Let’s start by solving the easy (or maybe not so much) logarithmic problems from last week:

2 = √2 x √2 log 2 = 2 log √2 = 0,3 log √2 = 0,3/2 = 1,5

log 1/2 = log 1 – log 2 = 0 – 0,3 = –0,3

log 80 = log (8 x 10) = log 2³ + log 10 = 3 x 0,3 + 1 = 1,9

log a = 1,3 a = 20

log b = 2,15 b = 100√2

log c = 0,7 c = 5

### What is dough?

Since in the previous weeks we have talked about the meter and the second, the units of length and time, from which some others are derived (of surface, volume, speed, etc.), it is inevitable to talk about the third basic unit, which is the kilogram, the unit of mass according to the International System of Units (SI), currently in force in almost all the countries of the world.

We all have an intuitive idea of mass as the amount of matter in an object; but this notion is misleading because it is imprecise, since it can be confused with the amount of substance. And, on the other hand, it is also common to confuse mass with weight, since we live immersed in the Earth’s gravitational field and we perceive the mass of objects (and our own body) above all by their weight. At a colloquial level, it is common to confuse mass and weight, as when it is said that something weighs 10 kilograms, when in reality it should be said 10 kiloponds: the kilogram is the unit of mass, and the kilopond is the force with which the Earth attracts an object of 10 kilograms of mass.

Mass is defined in relation to inertia: it is that property of a physical object that determines its acceleration when subjected to a force (according to the formula F = ma).

Regarding the quantity of substance, another of the fundamental magnitudes is the number of elementary entities (usually atoms or molecules, although it can also be ions, electrons or other particles). The unit is the mole, which is the amount of substance that has a number of elemental entities equal to the number of atoms in 12 grams of carbon-12. That number is known as Avogadro’s number, approximately 6.022 x 10²³.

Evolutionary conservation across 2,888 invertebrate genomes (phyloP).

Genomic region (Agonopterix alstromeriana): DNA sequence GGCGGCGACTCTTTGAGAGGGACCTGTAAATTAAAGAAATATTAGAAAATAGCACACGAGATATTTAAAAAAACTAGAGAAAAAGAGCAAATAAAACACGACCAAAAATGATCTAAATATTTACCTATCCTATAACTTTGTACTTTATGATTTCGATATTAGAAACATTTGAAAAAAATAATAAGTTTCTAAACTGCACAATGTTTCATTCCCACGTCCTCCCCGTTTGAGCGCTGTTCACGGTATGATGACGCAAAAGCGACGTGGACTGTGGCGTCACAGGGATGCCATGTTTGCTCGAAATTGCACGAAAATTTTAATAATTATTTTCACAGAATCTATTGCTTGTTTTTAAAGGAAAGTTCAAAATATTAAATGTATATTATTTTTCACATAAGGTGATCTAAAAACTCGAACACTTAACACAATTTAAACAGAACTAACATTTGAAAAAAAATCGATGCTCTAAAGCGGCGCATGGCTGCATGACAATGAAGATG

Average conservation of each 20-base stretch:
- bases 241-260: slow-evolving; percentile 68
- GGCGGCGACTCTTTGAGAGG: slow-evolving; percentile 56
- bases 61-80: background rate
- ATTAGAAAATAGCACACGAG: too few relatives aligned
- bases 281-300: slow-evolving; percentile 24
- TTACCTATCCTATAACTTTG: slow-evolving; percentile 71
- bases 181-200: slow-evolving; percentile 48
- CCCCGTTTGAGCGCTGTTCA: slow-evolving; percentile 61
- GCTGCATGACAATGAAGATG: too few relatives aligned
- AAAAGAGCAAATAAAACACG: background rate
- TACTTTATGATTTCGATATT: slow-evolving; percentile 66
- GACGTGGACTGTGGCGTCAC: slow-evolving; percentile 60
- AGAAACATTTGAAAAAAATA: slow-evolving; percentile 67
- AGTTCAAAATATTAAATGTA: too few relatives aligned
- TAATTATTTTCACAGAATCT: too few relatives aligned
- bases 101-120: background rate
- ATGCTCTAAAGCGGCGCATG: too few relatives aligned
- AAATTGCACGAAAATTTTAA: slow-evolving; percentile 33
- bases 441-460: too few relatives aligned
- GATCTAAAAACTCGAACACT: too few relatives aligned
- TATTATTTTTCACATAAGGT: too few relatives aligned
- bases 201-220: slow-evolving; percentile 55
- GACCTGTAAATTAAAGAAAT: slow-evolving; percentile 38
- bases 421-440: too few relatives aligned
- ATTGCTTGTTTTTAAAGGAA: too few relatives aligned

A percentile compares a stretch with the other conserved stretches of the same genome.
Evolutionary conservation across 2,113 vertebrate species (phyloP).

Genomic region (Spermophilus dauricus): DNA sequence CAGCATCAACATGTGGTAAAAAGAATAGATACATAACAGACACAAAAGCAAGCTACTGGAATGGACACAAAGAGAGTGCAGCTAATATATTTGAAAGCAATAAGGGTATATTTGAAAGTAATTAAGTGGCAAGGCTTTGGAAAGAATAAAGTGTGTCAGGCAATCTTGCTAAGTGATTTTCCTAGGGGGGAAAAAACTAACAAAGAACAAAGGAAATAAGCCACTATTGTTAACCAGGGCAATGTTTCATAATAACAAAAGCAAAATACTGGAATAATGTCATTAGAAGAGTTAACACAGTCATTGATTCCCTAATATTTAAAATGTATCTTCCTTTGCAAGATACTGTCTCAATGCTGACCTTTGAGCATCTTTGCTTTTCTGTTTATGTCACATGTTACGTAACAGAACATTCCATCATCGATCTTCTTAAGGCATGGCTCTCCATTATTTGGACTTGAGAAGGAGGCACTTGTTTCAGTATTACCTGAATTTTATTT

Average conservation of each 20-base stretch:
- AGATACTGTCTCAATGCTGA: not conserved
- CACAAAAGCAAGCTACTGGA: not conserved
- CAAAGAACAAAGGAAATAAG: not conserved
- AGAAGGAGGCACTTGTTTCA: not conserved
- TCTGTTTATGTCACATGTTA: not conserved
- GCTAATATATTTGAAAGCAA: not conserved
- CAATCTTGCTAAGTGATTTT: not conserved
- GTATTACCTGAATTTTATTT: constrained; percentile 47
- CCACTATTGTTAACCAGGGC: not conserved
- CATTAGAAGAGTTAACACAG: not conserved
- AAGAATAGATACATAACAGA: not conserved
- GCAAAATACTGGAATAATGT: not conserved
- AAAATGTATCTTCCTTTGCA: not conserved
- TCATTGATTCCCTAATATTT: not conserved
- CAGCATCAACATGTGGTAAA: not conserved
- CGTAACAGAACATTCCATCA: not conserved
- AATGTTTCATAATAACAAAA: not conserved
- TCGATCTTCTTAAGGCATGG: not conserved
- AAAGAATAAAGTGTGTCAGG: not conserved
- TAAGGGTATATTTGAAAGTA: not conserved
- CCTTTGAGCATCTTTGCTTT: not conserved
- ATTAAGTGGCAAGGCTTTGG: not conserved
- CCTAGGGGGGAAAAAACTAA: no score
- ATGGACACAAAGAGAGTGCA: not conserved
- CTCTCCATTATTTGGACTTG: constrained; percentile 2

A mole of an element is its atomic weight expressed in grams and, therefore, in a mole of any element there is the same number of atoms (Avogadro’s number). That is why moles are used above all to adjust chemical reactions, since they indicate the quantities of the different elements that take part in a reaction or a formula; thus, since carbon dioxide is CO₂, one mole of CO₂ (28 grams) is formed by combining one mole of carbon (12 grams) with two moles of oxygen (2 x 8 = 16 grams). This is why the amount of substance is also called the “chemical amount”.

And, speaking of masses and weights, a couple of heavy problems (or one in two parts):

1. A grocer is made from a thick chain of thirteen links, each of which weighs one kilogram. He is very happy, as he now has thirteen one kilo weights with which he can weigh on his scale, in a single weight, any quantity between 1 and 13 kilos. To do this, obviously, you have to open some of the links to divide the chain into the appropriate pieces. How many links does he have to open at least? (To raise the grade, generalize the problem for a chain of n links).

2. A miner asks the shopkeeper to prepare 5 kilos of gunpowder for him by mixing the corresponding amounts of potassium nitrate, sulfur, and powdered coal. The shopkeeper, who has no more weights than the links in the chain, tells him that, at least, he will have to buy 8 kilos of gunpowder. Knowing that black powder contains the same amount of sulfur as carbon and more nitrate than sulfur, what is its composition?

**Carlo Frabetti ***is a writer and mathematician, member of the New York Academy of Sciences. He has published more than 50 popular science works for adults, children and young people, including ‘Damn physics’, ‘Damn maths’ or ‘The great game’. He was a screenwriter for ‘La bola de cristal’.*

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Eddie is an Australian news reporter with over 9 years in the industry and has published on Forbes and tech crunch.